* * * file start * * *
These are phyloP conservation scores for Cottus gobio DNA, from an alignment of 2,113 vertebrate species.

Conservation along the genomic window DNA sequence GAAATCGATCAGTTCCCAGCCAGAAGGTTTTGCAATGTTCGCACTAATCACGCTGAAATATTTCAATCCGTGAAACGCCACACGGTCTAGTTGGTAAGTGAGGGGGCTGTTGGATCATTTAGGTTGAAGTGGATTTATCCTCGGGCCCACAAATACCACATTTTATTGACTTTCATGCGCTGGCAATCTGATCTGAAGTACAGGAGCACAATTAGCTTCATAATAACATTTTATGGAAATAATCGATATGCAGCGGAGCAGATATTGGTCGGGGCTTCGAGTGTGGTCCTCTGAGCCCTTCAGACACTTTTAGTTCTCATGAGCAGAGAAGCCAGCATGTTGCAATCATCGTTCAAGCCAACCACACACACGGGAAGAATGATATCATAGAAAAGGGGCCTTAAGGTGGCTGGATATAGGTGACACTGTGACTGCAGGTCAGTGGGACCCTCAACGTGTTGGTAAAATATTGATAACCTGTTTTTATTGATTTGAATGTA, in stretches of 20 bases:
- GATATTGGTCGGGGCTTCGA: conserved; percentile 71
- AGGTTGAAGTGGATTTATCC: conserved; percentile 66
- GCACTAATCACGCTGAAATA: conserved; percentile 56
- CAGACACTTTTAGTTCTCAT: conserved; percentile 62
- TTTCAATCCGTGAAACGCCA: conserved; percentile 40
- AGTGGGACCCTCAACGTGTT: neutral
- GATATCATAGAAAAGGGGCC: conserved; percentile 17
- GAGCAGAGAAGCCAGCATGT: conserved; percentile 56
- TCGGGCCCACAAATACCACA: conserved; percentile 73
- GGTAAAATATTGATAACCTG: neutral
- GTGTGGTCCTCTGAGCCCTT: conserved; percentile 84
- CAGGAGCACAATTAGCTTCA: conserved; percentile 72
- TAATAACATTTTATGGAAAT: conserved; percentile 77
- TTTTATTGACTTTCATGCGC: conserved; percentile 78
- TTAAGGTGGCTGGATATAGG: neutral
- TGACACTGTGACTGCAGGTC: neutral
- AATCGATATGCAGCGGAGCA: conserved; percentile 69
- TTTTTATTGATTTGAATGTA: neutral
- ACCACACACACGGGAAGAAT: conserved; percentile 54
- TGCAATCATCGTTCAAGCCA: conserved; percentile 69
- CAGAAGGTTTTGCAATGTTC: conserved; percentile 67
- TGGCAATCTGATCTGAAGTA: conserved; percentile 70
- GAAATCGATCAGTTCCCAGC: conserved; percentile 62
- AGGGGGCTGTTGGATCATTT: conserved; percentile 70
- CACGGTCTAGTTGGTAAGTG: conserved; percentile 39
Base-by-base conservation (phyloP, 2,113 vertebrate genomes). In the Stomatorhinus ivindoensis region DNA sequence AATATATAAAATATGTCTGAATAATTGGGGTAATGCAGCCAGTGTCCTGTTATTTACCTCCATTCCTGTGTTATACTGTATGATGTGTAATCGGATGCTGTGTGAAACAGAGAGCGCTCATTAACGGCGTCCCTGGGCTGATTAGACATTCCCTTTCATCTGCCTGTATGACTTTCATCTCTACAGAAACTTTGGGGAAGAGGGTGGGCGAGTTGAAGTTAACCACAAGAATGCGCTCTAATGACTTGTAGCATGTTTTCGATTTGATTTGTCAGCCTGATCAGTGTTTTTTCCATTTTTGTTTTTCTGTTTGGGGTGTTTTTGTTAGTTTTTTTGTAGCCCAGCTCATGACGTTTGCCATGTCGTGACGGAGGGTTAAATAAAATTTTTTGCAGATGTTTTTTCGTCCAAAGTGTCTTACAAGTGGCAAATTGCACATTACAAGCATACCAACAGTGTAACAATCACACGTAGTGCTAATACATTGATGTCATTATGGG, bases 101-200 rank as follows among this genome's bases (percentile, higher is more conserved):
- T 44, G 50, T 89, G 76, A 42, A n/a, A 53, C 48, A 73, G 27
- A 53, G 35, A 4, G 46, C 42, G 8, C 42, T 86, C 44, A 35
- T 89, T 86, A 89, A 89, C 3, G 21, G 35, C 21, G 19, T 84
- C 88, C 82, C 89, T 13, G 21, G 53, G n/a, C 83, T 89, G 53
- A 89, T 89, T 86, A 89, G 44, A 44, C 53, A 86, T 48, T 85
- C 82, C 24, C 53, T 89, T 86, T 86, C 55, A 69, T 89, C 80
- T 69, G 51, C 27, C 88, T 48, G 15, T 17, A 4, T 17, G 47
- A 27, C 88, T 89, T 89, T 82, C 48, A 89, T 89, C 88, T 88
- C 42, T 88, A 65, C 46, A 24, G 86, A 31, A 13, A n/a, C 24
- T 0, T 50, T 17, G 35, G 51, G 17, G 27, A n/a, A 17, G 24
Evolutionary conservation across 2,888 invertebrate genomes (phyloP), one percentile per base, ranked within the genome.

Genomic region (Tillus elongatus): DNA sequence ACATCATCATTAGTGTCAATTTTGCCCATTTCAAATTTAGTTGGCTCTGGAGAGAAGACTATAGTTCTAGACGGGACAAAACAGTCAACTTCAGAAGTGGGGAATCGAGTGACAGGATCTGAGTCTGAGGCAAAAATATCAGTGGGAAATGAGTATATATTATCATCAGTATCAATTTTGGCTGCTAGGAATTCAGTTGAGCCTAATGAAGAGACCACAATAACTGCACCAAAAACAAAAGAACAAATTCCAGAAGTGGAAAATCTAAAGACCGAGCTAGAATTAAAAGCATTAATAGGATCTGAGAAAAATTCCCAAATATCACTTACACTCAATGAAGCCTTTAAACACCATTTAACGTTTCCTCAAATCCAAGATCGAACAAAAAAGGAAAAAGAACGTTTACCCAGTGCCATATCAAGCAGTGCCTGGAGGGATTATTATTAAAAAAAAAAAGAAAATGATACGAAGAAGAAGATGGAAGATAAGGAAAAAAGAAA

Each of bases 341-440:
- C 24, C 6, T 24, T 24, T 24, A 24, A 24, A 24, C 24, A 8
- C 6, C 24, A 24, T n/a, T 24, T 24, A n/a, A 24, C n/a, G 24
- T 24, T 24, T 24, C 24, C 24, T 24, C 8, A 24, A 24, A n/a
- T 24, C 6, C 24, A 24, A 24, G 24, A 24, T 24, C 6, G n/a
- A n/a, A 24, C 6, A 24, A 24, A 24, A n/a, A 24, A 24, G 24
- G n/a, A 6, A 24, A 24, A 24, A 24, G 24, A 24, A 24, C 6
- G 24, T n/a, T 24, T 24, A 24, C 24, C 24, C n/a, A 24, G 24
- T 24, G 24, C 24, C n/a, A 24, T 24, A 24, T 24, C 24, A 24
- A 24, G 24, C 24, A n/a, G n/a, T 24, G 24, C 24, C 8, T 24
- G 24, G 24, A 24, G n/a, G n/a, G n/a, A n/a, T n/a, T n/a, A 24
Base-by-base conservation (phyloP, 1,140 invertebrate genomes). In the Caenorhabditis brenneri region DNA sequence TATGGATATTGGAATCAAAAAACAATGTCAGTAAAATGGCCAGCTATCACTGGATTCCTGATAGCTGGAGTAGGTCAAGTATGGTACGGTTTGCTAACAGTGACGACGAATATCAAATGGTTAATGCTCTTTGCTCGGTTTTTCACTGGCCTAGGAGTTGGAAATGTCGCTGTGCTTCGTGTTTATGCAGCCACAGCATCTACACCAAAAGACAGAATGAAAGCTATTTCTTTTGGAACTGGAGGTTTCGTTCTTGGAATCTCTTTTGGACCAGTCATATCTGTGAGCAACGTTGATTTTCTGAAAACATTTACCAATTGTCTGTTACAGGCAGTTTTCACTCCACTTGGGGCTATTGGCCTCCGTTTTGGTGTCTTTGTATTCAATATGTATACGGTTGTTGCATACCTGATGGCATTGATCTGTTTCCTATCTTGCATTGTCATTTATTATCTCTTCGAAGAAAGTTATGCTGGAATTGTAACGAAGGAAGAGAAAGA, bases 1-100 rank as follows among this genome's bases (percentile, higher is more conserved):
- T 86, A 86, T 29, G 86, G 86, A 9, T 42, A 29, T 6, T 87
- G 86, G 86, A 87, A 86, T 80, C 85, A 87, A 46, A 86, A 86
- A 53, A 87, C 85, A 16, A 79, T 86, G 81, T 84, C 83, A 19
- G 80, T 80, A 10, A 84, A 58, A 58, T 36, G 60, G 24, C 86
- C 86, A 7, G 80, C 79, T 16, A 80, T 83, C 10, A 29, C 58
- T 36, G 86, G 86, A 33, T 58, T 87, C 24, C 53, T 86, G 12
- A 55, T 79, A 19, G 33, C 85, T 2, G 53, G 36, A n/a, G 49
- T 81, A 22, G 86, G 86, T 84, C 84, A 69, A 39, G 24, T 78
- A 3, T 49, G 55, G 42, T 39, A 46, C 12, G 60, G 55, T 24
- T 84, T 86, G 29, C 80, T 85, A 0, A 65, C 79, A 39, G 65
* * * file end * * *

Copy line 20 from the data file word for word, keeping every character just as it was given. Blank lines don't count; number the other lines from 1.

- TTTTTATTGATTTGAATGTA: neutral